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F1116 Phal sanderiana

Posted: Fri Jan 15, 2016 8:28 am
by peterlin
F1116 Phal sanderiana (sanderiana 'Joy' X sanderiana 'South Olive' AM/AOS)

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Re: F1116 Phal sanderiana

Posted: Fri Jan 15, 2016 8:31 pm
by ThisSideofParadise
Wow!

Re: F1116 Phal sanderiana

Posted: Sat Jan 16, 2016 10:55 am
by theshatterings
Awesome combination of both parents, but there's something odd about 'Joy'?

Re: F1116 Phal sanderiana

Posted: Sat Jan 16, 2016 11:33 am
by peterlin
theshatterings wrote:Awesome combination of both parents, but there's something odd about 'Joy'?
Would you elaborate?

Re: F1116 Phal sanderiana

Posted: Sat Jan 16, 2016 3:31 pm
by terryros
Peter, the several texts and an online resource indicate that sanderiana should bloom in the summer? We have so many concerns about lack of purity in various species of other genera (Cattleya, for example), how can we ever know if a sanderiana is pure or if it is an amabilis with some schilleriana mixed in back somewhere in the past? Is it the lip configuration that gets it done? With Cattleya species, the blooming time is one marker of whether a species is true or not. Maybe this isn't so tight with Phal species.


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Re: F1116 Phal sanderiana

Posted: Sat Jan 16, 2016 3:48 pm
by peterlin
terryros wrote:Peter, the several texts and an online resource indicate that sanderiana should bloom in the summer? We have so many concerns about lack of purity in various species of other genera (Cattleya, for example), how can we ever know if a sanderiana is pure or if it is an amabilis with some schilleriana mixed in back somewhere in the past? Is it the lip configuration that gets it done? With Cattleya species, the blooming time is one marker of whether a species is true or not. Maybe this isn't so tight with Phal species.
Keep in mind that these tropical plants are far removed from their natural habitat. I used to think that Phal sanderiana only bloom in the summer. Now Phal sanderiana 'Joy' is much larger and stronger - it blooms most of the year - on and off. It continues to bloom from secondary branch.

Here in the US - our climate is very different than Philippines.

Another example is that I have stem prop of wild collected Phal aphrodite subsps formosana. On occasion it blooms twice a year. It's not absolute.

What triggers these phalaenopsis to bloom is low temperature.

ORIGIN/HABITAT: The south side of Mindanao Island, Philippines, in the provinces of Davao and Amboango, and from Igat, Balut, and Saragani Islands, at 0-1500 ft. (457 m). -- Source: Charles Baker.

0-1500 ft is a large spread.

Finally, let's look at awarded Phal sanderiana

'South Olive' AM/AOS, awarded January 26, 1962
var alba 'J & L' CBM/AOS, awarded August 7, 1963
'Hilltop' AM/AOS, awarded March 8, 1964
'Varina' CCM/AOS, January 13, 1965
'Varina' FCC/AOS, January 1, 1965
'Linwood' AM/AO, April 7, 1982

So with the excpeiont of 'J & L' - the rest of the awards did not bloom in the summer months.

Re: F1116 Phal sanderiana

Posted: Sat Jan 16, 2016 5:36 pm
by theshatterings
Maybe it's just the angle from the pic, the 'wings' on the lip and the horseshoe callus isn't as obvious in 'Joy' is what I was getting at. Not trying to create any trouble..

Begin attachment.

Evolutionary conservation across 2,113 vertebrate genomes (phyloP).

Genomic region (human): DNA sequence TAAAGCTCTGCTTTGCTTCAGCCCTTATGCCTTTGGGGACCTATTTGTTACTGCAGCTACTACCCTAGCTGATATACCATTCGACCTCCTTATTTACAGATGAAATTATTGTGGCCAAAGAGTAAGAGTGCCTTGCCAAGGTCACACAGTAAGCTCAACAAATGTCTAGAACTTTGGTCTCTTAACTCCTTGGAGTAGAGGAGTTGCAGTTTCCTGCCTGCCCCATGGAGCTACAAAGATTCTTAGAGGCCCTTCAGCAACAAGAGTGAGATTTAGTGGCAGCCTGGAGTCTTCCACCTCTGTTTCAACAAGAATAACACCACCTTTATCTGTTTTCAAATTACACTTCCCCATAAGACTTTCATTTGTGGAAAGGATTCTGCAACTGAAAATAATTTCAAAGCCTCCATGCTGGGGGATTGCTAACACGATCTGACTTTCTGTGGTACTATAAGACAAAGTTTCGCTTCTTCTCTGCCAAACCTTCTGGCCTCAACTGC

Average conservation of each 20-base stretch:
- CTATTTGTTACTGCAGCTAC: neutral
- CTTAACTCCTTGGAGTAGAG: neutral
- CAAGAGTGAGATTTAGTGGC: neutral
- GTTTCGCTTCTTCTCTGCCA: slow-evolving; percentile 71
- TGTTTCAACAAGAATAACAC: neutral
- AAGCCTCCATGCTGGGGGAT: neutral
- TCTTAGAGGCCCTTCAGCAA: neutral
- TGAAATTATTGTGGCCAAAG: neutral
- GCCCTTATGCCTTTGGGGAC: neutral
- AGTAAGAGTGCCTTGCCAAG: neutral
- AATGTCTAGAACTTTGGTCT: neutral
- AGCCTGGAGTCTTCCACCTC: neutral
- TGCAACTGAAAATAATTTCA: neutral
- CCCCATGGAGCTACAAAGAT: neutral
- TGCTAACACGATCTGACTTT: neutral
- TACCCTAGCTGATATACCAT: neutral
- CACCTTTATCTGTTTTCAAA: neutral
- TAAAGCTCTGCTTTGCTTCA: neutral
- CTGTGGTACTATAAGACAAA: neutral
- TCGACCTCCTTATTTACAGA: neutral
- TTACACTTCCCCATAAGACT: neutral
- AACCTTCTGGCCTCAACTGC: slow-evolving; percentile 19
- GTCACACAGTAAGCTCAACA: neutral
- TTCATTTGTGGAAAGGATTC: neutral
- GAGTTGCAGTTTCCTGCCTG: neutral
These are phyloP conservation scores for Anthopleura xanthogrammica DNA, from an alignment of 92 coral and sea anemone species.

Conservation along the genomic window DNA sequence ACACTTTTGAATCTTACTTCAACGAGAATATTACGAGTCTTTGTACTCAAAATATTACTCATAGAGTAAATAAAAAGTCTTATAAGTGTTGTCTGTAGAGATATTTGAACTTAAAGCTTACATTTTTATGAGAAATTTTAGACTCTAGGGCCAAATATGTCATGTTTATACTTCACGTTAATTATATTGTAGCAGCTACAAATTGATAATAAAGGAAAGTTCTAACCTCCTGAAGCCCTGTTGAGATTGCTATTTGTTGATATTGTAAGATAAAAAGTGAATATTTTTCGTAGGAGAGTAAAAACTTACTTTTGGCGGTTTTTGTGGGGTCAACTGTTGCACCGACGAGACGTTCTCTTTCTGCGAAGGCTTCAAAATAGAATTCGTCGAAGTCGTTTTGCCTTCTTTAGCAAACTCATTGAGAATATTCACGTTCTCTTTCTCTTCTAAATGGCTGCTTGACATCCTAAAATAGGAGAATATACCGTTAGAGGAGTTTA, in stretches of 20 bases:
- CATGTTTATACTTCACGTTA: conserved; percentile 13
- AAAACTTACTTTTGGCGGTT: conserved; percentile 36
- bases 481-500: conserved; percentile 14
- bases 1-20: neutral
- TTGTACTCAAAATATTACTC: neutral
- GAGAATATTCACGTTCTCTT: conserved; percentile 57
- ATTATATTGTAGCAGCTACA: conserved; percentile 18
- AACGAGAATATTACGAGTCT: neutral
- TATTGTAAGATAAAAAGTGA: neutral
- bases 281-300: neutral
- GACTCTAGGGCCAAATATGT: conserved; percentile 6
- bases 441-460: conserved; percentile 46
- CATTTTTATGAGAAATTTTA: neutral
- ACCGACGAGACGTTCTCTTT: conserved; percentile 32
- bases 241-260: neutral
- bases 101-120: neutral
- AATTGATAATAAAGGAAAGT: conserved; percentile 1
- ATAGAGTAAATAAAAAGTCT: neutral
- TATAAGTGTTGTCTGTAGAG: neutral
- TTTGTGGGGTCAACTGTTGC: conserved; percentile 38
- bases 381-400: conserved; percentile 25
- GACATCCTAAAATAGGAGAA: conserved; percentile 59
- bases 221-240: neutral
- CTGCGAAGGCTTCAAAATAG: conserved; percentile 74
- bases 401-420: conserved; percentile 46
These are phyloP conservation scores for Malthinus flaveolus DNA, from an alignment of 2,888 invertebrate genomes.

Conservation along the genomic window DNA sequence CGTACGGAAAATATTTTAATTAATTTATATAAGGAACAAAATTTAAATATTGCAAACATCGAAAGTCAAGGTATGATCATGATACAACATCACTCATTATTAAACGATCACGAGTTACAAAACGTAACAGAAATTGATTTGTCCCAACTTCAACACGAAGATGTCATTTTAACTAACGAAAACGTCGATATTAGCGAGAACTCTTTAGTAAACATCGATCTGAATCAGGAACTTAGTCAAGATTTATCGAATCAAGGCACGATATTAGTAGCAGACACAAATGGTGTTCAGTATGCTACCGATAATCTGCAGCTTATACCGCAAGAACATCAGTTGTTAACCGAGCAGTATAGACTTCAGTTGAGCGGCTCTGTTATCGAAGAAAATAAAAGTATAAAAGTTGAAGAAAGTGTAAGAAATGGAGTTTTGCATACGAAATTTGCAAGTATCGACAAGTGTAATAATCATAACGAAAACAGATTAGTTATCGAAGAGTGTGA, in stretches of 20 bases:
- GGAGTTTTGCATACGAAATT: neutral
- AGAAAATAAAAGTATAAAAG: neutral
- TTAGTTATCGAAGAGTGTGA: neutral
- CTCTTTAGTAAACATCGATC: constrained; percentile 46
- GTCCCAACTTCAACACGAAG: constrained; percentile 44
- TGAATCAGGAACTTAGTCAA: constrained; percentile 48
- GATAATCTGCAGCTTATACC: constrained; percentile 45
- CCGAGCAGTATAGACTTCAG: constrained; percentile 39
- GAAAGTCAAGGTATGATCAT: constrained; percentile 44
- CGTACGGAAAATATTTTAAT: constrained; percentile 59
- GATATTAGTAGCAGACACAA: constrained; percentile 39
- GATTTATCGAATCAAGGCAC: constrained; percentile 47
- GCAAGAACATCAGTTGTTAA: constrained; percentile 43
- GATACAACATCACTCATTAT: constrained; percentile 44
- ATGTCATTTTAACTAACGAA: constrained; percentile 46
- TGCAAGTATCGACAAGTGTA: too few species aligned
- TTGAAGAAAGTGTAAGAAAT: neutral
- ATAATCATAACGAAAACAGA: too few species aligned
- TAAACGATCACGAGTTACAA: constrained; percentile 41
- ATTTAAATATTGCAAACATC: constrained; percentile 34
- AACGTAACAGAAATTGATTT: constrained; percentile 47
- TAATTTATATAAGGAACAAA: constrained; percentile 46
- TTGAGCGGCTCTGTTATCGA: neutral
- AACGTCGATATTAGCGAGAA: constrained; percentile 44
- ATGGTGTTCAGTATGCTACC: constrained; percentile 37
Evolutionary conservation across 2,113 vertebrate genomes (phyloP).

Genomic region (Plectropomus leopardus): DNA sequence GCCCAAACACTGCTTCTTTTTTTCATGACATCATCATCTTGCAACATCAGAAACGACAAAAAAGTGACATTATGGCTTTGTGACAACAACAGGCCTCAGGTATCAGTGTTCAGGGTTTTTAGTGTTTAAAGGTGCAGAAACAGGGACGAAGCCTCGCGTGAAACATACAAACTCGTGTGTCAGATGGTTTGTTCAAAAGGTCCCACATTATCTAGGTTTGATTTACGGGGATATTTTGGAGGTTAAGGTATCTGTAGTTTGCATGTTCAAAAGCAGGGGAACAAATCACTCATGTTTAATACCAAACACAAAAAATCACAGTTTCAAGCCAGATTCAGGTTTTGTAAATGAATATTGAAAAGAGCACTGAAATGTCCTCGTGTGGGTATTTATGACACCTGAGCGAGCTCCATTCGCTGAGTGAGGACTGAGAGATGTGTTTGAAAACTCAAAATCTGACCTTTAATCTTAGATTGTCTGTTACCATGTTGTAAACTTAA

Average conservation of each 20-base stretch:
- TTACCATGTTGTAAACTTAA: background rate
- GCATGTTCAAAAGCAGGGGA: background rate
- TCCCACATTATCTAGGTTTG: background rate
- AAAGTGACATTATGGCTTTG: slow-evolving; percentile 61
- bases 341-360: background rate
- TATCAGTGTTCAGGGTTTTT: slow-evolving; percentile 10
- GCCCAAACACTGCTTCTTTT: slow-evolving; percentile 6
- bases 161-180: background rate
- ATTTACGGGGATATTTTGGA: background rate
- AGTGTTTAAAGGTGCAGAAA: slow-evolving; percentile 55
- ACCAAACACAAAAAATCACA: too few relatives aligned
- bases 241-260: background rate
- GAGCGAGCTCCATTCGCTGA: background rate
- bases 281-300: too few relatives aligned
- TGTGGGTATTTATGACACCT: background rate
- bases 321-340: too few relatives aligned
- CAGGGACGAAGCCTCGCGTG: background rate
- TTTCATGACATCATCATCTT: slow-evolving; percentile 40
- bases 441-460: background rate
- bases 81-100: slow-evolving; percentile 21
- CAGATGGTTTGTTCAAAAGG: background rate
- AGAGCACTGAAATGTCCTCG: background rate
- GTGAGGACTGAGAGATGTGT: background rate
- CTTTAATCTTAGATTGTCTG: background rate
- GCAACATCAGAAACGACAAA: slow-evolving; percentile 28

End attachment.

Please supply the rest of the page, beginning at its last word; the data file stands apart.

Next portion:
It's also good to note that according to Sweet (1980), "Phalaenopsis Sanderana has been considered by several orchidologists to be a variety of P. Aphrodite due to the general appearance of the flower. An examination of the structure of the callus on the other hand, and the outline of the lip on the other hand, makes such a union very unnatural. As a matter of fact, as pointed out earlier, the horseshoe-shaped callus of P. Sanderana is so distict from that of either P. amabilis and P. Aphrodite or any other Philippine species, that it is difficult to visualize it to be the result of simple hybridization."

*Note the spelling and notation style is different from what we use currently.

Re: F1116 Phal sanderiana

Posted: Tue Jan 26, 2016 3:12 pm
by terryros
All I know is from detailed pictures of the lips and callus and the parent on the right has structures that match online picture details, but the parent on the left doesn't seem to match. This is not a criticism, just noting how difficult it is sometimes to be sure that we have a "pure" species. I have just been going through this with some white Cattleya walkeriana species that are controversial because some think that a little loddigessi snuk in there sometime. It was hard to keep good records in older days and we still mess up our records even with good electronic means.


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Re: F1116 Phal sanderiana

Posted: Tue Jan 26, 2016 4:24 pm
by peterlin
It's quite alright, this is nothing new.

I like to see discussion where you call out that a flower may not be correctly labeled. There are plants that we will never know their true identity, if we are not the originator or have a trusted source. I'm accepting the label as is and I always include cultivar names of parents on my own crosses.

However, flowering season and shape of leaves should not be used in identification when the plant is removed from original habitat. Our climate is very different than the tropics.

Re: F1116 Phal sanderiana

Posted: Wed Jan 27, 2016 3:50 pm
by Ben Belton
peterlin wrote:I like to see discussion where you call out that a flower may not be correctly labeled.
I agree. As long as the person is polite, you often learn something from the discussion whether you agree with them or not.